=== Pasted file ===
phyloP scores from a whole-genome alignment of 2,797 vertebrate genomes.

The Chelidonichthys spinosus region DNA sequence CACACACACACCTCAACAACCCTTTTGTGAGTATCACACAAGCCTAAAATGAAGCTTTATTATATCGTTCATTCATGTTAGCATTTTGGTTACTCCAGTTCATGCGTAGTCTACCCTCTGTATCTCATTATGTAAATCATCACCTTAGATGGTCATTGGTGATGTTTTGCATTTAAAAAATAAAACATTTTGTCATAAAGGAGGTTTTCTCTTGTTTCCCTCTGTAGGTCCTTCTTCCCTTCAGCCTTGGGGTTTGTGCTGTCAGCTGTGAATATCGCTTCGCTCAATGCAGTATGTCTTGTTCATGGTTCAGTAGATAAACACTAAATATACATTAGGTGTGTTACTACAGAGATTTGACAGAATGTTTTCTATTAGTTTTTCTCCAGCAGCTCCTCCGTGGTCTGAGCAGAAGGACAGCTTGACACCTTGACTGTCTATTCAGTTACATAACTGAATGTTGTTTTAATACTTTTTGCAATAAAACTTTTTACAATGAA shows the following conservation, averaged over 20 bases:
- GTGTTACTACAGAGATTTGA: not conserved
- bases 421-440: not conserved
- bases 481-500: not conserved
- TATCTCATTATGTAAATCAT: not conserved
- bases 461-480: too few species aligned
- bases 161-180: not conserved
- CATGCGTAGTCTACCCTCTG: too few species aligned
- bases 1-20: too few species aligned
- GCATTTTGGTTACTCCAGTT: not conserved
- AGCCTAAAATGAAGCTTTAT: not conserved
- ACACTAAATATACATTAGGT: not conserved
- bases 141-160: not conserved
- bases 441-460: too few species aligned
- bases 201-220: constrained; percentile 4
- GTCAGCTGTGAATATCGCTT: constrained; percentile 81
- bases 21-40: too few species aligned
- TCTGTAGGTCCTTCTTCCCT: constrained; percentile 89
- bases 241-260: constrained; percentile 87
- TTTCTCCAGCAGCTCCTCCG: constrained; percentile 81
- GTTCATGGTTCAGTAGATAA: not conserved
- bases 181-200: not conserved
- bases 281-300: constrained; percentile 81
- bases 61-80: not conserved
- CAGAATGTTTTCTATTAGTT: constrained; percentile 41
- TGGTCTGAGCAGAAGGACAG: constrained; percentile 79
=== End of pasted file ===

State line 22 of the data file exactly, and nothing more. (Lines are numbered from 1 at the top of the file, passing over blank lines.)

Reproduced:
- GTTCATGGTTCAGTAGATAA: not conserved